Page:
11 posted on 01/24/2014 6:35:54 AM PST by EAGLE7 (They MAY take our lives but they'll never take our freedom!)
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To: DesertRhino

Do not misunderstand me. I DO NOT SUPPORT THE NSA DOMESTIC SPYING PROGRAM. It scares me that they are mining data on all Americans. That should worry us all. If ALL Snowden did was reveal THAT program, I would have supported him. But he also revealed other nations we spy on, both friend and foe, and HOW we spy on them, causing damage on FOREIGN data gathering which is essential. Moreover, the damage and distrust it has caused in the minds of Americans fits nicely into the subversion and demoralization process the KGB started decades ago. While it’s healthy and ESSENTIAL to have a certain amount of distrust for our gov’t., it is not healthy to say...as I have read conservatives post...that Russia is a better place, and calling our own agencies the “stasi”.


12 posted on 01/24/2014 6:45:18 AM PST by EAGLE7 (They MAY take our lives but they'll never take our freedom!)
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To: EAGLE7

He was a traitor only to the NSA, not to the constitution. And as for foreign policy, i’m glad he revealed the we listen to Merkel’s phone, that we have reciprocal agreements where foreign nations spy on our citizens while we spy on theirs, etc.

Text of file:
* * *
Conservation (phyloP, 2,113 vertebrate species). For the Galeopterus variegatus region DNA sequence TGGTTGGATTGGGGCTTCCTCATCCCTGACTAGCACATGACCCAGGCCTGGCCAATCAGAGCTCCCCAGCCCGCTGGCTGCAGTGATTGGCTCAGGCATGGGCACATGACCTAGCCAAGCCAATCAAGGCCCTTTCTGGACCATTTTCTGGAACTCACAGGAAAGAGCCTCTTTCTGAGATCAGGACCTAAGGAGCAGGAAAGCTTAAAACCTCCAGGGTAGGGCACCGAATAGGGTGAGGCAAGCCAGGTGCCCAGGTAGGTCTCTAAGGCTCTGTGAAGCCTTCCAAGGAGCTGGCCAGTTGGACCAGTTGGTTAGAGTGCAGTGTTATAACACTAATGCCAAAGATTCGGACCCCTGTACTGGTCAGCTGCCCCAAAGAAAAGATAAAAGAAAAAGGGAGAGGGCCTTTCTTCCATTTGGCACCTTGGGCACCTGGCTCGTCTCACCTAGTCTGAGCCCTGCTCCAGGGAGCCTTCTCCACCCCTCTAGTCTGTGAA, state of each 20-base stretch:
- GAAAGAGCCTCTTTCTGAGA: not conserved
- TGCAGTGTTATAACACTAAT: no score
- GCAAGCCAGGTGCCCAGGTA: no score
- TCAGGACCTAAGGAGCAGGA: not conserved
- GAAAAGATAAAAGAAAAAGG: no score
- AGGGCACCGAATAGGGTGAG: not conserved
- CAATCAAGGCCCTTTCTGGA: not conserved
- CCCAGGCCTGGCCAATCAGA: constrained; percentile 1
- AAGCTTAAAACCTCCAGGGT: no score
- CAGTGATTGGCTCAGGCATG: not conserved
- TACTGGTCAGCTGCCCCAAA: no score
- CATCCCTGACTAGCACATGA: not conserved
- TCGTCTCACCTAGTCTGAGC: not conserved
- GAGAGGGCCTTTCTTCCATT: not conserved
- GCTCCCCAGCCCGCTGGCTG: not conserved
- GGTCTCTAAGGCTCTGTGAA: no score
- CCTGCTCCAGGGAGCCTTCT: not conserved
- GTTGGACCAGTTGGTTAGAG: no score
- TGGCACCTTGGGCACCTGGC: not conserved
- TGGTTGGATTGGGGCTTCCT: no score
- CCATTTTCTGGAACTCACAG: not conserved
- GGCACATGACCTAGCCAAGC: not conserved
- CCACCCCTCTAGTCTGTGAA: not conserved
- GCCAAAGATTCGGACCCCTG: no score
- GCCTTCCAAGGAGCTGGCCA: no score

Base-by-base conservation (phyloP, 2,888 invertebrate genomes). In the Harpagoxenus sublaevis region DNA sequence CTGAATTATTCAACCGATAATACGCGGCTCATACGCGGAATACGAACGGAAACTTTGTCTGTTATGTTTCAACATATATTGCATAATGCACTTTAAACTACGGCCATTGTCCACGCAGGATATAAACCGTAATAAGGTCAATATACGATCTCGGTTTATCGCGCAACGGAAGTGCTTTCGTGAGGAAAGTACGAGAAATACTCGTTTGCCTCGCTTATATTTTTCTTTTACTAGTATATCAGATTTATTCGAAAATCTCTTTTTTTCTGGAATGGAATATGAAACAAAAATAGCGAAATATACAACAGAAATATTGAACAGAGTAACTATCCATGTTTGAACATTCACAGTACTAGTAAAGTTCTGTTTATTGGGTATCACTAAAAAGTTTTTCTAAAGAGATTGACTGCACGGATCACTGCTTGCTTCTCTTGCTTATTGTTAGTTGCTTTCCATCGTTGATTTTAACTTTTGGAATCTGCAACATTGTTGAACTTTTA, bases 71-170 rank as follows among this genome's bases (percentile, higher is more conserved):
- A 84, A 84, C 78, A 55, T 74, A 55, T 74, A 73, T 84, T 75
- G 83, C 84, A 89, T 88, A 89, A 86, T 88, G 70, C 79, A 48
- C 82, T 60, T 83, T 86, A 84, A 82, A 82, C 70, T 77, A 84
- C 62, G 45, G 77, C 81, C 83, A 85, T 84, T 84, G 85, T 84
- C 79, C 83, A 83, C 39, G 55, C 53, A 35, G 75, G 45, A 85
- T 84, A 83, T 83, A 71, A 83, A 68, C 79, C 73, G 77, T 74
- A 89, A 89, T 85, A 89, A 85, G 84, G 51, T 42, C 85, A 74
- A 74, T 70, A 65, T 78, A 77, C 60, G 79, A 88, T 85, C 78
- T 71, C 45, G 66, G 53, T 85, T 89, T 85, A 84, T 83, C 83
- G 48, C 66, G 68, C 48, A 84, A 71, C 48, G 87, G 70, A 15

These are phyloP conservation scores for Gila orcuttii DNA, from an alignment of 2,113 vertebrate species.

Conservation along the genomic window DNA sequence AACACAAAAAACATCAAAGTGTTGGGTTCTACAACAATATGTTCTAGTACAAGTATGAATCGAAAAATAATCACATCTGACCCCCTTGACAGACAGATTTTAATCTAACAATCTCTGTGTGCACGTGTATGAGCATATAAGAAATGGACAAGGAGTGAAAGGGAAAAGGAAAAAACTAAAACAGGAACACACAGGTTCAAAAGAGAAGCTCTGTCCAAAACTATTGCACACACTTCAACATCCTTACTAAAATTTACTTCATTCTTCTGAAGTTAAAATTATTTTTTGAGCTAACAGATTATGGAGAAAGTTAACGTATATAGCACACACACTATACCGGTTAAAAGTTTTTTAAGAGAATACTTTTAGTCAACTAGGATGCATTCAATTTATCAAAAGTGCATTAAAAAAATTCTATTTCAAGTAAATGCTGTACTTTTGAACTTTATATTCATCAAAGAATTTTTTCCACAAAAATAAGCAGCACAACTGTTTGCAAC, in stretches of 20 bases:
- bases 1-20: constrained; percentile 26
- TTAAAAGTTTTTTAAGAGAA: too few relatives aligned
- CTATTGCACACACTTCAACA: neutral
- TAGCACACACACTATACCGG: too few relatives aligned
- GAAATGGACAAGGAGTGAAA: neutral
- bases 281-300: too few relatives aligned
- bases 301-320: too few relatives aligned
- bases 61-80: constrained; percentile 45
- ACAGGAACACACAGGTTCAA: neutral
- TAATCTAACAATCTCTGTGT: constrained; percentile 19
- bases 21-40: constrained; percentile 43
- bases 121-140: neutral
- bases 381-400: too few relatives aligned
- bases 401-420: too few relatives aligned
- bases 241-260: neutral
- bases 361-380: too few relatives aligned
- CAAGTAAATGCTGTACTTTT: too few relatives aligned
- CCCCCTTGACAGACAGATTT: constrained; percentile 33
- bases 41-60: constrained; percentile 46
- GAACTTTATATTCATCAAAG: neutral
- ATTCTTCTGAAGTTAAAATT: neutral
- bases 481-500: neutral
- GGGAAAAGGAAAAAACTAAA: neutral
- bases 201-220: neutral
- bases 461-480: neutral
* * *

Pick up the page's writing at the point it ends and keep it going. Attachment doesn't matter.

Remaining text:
As I see it about 90% of our foreign policy is now conducted in secret, in direct opposition to what most Americans think is right. The Secret regime allows this. This current war has lasted 3 times longer than WWII and shows no sign of stopping.
We have been fighting so long we are now switching sides and fighting WITH Al Qeida in Syria, Libya, and Egypt.

This is all enabled by our massive secrecy regime. I think its way past time for some disinfecting sunshine.


13 posted on 01/24/2014 6:46:04 AM PST by DesertRhino (I was standing with a rifle, waiting for soviet paratroopers, but communists just ran for office.)
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To: EAGLE7

If you dislike my use of the term Stasi, you’ll really dislike my description of the “service” you provide on them.


14 posted on 01/24/2014 6:47:22 AM PST by cripplecreek (REMEMBER THE RIVER RAISIN!)
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To: DesertRhino